a quart measure, a wine-glass, and a tin mug. Meanwhile the miller descended the hill, and walked down the road in his long white overcoat, with his coal-black shadow running beside him as before.
But the miller was not thinking of his shadow now. His thoughts were of something far different.
The miller had not gone more than a hundred yards when he heard a rustling and fluttering that sounded like two large birds taking flight from behind the hedge. But it was not a pair of birds; it was only a lad and a lass, startled by the miller's sudden appearance out of the darkness. The lad, it seemed, was not to be frightened. Creeping into the shadows so that the two white figures were barely visible under the cherry trees, he put his arm firmly around the girl, and continued his low-toned discourse. A few yards farther on the miller heard something that halted him with annoyance.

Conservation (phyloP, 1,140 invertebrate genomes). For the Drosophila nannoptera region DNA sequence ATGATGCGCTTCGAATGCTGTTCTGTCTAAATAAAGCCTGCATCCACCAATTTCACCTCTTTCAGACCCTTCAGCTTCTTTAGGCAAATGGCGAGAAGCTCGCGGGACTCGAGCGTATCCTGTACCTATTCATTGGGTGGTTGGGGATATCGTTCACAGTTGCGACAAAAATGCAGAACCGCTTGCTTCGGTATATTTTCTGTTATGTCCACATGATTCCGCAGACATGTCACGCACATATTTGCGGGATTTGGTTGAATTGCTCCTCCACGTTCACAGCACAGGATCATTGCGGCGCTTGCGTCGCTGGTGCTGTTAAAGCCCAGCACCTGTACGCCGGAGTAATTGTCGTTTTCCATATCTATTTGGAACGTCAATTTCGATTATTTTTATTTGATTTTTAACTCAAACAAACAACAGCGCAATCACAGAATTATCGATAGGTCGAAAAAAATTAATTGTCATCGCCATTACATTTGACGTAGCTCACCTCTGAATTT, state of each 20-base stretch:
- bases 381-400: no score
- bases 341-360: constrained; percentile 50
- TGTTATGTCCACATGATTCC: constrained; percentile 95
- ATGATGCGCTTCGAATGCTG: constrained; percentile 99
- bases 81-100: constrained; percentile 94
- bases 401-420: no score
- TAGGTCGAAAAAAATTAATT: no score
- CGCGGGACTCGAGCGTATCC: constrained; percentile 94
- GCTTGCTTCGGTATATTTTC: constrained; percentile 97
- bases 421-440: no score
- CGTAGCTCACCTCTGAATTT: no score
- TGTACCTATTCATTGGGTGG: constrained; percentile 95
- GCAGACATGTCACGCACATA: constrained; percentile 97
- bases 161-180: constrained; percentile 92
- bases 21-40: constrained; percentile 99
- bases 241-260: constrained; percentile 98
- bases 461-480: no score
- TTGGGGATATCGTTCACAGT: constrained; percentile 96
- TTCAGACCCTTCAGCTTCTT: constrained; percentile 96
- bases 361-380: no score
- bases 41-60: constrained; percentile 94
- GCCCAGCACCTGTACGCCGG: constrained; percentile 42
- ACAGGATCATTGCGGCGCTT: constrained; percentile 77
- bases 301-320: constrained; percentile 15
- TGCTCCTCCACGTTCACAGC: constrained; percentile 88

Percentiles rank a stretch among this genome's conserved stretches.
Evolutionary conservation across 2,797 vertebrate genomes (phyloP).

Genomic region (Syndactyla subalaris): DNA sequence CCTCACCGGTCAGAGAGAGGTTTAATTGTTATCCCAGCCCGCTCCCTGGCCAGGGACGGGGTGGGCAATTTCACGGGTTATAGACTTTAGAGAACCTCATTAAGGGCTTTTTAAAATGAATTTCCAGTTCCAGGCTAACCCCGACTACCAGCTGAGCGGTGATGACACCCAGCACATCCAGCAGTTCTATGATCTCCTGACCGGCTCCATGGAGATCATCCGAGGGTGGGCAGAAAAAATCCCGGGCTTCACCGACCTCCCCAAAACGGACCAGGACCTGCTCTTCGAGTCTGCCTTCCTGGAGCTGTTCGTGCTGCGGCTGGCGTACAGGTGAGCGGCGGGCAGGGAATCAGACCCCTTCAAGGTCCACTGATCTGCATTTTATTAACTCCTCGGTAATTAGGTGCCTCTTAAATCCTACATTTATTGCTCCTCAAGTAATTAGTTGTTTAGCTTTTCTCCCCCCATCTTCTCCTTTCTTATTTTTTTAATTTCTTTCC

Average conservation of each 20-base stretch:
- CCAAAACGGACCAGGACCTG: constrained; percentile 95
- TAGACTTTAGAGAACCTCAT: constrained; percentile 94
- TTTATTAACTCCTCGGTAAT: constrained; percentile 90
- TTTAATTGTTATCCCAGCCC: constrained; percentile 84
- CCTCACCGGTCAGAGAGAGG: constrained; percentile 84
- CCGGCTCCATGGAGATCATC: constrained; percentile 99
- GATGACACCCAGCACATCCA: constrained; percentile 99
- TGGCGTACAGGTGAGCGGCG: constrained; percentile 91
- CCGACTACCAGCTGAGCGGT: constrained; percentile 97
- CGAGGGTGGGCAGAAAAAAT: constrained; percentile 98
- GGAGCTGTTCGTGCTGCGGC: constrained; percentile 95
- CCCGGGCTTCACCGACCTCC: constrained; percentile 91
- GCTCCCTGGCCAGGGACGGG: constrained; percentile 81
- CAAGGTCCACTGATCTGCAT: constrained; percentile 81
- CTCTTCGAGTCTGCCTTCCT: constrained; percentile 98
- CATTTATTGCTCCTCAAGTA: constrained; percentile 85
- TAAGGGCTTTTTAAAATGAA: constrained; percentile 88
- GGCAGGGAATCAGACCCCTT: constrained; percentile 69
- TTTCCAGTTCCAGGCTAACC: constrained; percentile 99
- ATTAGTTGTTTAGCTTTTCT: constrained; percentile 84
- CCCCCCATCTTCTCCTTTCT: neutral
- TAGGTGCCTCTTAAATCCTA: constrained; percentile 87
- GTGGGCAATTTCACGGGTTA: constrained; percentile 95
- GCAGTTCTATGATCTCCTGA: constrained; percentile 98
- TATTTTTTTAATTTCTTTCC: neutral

"Hey, you there! I don't know what your name is——" he cried. "But you might wait until I had gone by to do your kissing. Your smacks can be heard all over the village."
And he walked right up to the hedge.
"You cur you, what do you mean by poking your nose into other people's affairs?" a lad an-